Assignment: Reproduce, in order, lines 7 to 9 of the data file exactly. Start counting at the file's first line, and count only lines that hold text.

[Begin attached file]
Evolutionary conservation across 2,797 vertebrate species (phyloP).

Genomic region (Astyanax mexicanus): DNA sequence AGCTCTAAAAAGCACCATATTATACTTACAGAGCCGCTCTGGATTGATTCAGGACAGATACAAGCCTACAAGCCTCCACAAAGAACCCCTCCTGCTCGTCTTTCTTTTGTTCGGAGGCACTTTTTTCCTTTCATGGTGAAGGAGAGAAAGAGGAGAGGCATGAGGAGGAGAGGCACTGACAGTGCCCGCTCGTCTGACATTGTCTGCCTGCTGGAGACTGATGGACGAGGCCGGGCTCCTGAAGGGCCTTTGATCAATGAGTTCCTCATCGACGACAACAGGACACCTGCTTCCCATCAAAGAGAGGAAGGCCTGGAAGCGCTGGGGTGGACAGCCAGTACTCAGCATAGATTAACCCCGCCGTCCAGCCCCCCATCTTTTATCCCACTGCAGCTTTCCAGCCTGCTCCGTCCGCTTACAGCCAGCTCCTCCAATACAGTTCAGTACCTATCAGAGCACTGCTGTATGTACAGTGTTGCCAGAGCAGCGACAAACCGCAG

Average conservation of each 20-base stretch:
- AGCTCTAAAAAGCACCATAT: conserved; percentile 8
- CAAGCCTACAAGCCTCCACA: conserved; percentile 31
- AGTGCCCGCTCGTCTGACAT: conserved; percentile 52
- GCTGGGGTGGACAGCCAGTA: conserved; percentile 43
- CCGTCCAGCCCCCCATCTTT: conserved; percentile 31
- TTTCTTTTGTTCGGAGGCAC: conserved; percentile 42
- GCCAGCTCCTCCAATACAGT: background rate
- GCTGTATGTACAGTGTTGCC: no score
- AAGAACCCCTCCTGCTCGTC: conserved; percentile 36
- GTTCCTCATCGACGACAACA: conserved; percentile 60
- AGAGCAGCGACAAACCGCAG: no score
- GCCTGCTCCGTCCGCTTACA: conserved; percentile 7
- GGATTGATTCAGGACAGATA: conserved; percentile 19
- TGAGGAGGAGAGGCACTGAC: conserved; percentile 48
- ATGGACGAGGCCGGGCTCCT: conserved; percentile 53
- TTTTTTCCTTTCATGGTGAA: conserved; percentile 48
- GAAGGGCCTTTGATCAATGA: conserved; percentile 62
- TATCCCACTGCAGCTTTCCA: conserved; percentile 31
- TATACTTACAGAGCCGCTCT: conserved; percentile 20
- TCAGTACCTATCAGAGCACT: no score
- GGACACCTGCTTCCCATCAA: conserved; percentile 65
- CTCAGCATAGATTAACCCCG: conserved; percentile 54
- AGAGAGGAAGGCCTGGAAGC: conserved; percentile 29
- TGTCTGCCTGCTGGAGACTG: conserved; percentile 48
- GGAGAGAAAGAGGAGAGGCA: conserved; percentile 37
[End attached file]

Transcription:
- GCTGGGGTGGACAGCCAGTA: conserved; percentile 43
- CCGTCCAGCCCCCCATCTTT: conserved; percentile 31
- TTTCTTTTGTTCGGAGGCAC: conserved; percentile 42